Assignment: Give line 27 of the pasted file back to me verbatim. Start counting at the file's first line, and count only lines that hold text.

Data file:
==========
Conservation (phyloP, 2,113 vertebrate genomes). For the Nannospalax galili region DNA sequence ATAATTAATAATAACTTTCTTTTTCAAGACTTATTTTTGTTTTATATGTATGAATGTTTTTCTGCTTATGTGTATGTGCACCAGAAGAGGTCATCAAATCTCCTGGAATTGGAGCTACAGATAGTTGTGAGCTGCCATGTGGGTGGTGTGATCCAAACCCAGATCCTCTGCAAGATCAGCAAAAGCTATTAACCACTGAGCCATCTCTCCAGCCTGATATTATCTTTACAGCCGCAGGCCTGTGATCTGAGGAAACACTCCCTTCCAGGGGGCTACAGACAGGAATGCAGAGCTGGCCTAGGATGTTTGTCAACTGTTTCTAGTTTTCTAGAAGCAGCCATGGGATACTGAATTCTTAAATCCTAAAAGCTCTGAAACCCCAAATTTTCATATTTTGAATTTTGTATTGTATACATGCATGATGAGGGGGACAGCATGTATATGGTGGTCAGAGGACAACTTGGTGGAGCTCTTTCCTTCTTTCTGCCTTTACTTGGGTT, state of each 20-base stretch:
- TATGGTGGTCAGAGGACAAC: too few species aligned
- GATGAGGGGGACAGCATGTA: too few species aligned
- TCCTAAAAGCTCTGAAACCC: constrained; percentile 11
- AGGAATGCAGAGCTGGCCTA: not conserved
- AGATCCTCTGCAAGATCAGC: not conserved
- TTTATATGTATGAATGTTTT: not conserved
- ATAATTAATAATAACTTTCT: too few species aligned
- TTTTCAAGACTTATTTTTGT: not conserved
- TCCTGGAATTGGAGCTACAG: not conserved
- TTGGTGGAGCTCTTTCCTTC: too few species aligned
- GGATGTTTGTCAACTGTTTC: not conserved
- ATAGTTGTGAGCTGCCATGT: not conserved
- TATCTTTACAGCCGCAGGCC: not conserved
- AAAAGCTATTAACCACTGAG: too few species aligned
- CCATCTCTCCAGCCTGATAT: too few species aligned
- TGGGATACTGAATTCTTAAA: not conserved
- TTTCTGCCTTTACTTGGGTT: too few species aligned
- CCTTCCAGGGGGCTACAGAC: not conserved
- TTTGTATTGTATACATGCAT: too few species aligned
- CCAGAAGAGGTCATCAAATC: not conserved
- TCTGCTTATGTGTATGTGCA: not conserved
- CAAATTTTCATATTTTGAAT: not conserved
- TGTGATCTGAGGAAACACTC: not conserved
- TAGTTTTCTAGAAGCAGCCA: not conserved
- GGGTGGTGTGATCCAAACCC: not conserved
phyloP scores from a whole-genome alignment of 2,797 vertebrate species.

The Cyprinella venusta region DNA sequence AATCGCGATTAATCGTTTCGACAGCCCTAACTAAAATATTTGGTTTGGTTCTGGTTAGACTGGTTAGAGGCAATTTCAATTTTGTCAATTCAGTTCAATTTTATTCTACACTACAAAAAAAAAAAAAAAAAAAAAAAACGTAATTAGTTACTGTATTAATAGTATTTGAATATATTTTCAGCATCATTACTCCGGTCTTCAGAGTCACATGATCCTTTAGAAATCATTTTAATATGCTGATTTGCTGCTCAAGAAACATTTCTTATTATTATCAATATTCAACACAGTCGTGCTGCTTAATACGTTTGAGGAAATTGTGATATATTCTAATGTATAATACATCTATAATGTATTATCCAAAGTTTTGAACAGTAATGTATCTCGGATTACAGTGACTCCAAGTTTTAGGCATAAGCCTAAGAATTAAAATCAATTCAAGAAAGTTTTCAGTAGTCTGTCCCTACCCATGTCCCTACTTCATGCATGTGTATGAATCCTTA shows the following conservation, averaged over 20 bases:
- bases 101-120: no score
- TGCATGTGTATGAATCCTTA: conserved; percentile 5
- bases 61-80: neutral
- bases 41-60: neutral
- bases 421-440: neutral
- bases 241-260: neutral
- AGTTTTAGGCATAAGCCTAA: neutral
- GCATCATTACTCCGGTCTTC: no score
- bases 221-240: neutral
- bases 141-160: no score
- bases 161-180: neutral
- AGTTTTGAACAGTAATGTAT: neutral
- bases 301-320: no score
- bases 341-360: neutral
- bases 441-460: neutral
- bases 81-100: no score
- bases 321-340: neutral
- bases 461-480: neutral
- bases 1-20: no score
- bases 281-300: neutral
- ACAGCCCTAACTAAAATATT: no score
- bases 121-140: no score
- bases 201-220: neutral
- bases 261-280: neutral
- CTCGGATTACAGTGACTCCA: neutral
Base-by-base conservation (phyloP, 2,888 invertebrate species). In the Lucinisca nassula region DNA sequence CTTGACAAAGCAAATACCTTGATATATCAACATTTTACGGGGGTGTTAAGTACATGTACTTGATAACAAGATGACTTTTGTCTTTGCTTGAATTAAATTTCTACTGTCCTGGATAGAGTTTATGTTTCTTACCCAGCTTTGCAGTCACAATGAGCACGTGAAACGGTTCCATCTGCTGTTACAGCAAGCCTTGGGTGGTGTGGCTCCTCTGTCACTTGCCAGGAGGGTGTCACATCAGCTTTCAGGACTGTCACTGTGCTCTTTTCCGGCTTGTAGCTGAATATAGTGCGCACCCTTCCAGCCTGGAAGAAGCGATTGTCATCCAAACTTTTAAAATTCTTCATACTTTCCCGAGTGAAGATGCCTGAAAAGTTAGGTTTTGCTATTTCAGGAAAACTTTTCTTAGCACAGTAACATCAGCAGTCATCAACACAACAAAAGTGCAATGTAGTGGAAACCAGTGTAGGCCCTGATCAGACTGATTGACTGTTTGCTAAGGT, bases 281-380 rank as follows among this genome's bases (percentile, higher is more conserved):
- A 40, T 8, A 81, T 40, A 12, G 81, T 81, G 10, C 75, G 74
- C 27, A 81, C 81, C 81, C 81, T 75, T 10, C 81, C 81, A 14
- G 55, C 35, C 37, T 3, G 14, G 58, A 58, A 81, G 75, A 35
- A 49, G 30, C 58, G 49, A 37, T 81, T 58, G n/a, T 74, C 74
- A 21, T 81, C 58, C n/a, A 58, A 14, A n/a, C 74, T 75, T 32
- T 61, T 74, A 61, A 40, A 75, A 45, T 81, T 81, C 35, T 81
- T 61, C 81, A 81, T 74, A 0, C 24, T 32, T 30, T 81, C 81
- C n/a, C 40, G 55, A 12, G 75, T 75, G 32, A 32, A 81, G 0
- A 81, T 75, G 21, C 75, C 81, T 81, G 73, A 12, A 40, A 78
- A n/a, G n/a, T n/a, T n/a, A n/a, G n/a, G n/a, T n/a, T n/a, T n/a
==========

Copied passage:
phyloP scores from a whole-genome alignment of 2,797 vertebrate species.